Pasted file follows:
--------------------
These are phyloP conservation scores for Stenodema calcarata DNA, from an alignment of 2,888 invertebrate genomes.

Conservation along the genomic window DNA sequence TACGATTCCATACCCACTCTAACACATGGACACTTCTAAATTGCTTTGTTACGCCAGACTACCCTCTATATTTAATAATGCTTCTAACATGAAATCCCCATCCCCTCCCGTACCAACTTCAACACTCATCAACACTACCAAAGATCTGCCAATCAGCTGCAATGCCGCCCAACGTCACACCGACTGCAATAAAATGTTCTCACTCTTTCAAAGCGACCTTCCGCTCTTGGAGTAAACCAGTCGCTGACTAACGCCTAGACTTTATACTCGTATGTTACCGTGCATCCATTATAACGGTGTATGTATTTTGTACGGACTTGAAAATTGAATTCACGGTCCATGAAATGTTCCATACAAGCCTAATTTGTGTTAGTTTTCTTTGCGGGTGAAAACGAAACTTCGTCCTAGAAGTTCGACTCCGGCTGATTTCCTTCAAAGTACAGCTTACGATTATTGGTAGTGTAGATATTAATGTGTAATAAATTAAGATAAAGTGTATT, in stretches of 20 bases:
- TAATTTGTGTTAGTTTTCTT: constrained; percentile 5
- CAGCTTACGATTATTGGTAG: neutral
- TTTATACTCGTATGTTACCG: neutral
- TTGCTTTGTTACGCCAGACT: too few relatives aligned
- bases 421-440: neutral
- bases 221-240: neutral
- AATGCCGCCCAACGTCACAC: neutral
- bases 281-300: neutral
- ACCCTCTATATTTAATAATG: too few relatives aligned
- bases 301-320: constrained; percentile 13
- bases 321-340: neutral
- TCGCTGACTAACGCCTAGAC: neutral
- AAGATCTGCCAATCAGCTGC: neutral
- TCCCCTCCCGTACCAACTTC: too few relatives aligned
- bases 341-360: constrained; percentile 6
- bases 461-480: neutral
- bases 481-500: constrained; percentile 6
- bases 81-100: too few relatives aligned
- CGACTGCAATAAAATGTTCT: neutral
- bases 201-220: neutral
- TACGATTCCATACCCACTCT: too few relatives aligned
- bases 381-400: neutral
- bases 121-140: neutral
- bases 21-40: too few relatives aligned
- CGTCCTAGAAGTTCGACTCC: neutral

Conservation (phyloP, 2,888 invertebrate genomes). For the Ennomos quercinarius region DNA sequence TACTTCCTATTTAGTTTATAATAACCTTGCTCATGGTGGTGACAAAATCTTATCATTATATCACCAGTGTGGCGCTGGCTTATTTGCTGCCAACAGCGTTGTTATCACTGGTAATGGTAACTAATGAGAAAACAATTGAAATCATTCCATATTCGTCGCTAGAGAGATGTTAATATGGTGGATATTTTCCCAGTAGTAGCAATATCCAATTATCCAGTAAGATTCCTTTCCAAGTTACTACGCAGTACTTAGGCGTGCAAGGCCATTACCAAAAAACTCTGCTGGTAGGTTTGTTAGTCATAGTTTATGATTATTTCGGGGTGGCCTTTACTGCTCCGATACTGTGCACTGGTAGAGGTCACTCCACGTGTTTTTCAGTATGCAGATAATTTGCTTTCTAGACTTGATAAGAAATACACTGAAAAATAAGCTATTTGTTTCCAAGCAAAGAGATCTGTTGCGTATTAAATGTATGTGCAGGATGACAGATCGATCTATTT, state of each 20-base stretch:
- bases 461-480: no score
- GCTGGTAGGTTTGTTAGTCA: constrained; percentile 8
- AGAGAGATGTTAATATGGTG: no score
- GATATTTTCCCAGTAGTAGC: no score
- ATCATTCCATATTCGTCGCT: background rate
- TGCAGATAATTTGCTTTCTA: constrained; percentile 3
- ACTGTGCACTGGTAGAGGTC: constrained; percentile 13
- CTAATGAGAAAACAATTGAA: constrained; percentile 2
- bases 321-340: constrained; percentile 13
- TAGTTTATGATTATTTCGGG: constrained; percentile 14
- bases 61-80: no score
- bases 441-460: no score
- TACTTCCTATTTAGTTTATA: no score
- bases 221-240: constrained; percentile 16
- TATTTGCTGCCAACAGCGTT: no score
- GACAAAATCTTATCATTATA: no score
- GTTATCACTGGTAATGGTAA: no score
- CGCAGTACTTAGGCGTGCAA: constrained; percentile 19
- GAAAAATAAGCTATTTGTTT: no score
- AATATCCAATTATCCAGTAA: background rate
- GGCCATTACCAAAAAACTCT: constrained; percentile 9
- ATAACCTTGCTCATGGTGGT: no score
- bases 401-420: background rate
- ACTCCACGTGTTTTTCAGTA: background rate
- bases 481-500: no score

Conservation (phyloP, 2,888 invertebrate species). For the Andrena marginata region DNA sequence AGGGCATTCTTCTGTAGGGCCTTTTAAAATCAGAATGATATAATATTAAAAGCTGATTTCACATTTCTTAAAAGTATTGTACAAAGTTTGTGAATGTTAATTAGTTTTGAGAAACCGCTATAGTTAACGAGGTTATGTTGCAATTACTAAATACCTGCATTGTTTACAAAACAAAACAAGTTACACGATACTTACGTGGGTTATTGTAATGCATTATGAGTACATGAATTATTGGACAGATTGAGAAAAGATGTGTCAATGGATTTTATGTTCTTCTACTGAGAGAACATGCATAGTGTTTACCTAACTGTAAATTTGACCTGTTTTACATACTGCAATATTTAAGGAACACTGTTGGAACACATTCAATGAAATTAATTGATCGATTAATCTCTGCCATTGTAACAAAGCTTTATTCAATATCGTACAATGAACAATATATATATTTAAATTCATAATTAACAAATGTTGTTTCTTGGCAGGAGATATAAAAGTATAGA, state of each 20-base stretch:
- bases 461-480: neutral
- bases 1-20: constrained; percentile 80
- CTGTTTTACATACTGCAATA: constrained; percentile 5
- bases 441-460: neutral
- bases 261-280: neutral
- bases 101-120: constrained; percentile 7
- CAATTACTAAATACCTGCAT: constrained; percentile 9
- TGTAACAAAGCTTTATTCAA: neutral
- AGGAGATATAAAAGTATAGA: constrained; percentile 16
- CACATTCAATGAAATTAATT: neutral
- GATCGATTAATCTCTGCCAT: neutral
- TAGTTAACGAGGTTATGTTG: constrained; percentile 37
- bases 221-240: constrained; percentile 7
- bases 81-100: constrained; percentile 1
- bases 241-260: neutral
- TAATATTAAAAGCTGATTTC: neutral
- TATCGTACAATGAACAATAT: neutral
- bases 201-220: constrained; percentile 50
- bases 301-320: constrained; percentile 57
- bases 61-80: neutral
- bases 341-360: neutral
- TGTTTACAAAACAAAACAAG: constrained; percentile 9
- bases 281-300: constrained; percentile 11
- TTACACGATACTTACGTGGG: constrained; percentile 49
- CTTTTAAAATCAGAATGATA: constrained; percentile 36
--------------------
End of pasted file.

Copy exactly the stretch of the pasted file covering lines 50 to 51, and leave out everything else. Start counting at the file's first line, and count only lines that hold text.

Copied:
- ATAACCTTGCTCATGGTGGT: no score
- bases 401-420: background rate